Armstrong, Charlotte, “The Enemy,” The Big Book of Reel Murders: Stories That Inspired Great Crime Movies, edited by Otto Penzler, Vintage, 2019. A beautifully written story about a seemingly small event. A little dog dies—poisoned, most likely—and a group of kids are convinced a neighbor killed the dog. Written in a floating viewpoint, we see the entire neighborhood, and root for the judge, his friend and a teacher to help these kids solve the crime. They pursue the crime as if a person has been murdered, which leads to…well, read it.
Also, note that the story is really a whodunnit about a claustrophobic neighborhood group, and the movie that it became (Talk About A Stranger) shares only the dog, the method of death, and a disaffected kid. The things that make this story work, indeed its very heart, were jettisoned in the act of making the movie. Which is just damn typical, and apparently was in the 1950s as well.
Breslin, Howard, “Bad Time at Honda,” The Big Book of Reel Murders: Stories That Inspired Great Crime Movies, edited by Otto Penzler, Vintage, 2019. A little bit western, even if it’s set in the late 1940s. The story has the feel of “High Noon.” A stranger comes to a small town by train, seeking justice. The justice is a bit surprising, given the time period in which the story was published.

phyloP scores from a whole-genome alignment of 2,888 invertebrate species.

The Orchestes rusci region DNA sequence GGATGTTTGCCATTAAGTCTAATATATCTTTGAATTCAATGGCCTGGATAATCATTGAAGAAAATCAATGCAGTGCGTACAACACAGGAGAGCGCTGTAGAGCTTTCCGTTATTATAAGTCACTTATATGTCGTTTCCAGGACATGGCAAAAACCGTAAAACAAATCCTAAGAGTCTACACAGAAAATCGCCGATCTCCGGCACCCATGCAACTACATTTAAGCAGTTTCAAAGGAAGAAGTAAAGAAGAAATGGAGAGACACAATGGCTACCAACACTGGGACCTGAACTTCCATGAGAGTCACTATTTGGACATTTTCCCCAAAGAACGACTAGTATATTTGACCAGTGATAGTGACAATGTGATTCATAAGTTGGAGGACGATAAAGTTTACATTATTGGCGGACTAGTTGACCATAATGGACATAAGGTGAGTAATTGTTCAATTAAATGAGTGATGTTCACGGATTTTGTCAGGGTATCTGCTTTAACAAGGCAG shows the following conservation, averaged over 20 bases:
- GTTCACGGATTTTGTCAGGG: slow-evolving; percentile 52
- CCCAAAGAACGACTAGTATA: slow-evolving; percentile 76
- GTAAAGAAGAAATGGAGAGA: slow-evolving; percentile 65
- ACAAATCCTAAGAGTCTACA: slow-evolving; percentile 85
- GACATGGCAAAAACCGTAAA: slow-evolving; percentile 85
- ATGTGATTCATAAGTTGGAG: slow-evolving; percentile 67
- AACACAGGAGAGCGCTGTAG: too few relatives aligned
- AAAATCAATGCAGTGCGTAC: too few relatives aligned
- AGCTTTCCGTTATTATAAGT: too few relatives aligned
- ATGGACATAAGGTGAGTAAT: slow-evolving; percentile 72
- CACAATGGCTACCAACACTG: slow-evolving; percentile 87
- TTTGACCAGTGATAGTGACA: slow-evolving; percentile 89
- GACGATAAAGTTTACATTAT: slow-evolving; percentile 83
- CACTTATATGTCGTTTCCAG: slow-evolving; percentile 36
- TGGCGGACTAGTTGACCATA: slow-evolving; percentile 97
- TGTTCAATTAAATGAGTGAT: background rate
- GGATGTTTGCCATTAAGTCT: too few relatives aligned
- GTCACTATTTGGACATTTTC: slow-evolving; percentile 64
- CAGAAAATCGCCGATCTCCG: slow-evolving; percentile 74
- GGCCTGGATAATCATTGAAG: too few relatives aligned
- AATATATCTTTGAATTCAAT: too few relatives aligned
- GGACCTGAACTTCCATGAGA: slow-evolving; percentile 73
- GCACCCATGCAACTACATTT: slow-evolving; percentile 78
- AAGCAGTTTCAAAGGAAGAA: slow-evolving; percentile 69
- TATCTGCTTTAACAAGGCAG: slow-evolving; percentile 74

Connelly, Michael, The Law of Innocence, Little,Brown, 2020. I’ve been very disappointed in the Connelly books I’ve read recently, so I approached this one with a bit of trepidation. It seems like Connelly is getting tired of Bosch, his main detective, and the new female character he introduced is horribly unconvincing at best.
But I love the Lincoln Lawyer books and this one sounded intriguing. Mickey Haller gets accused of murder and must represent himself in court while being handicapped by a prison stay. (And, as Connelly reminds us, any lawyer who represents himself has a fool for a client.) The book is surprising and tense and a lot of fun. I think Connelly cheated us with the ending, but really, it was the only convincing way to get out of this tough and clever tale. One of the best books Connelly has written in years.
Huett, Ron, “Cosmic Latte,” Best American Essays 2020, edited by André Aciman, Houghton Mifflin Harcourt, 2020. Heartfelt personal essay about growing up mixed race. The incidents Huett writes about are by turns touching, cringe-worthy, and angry-making—sometimes all at once. There is also some wisdom here, and a bit of hope as well.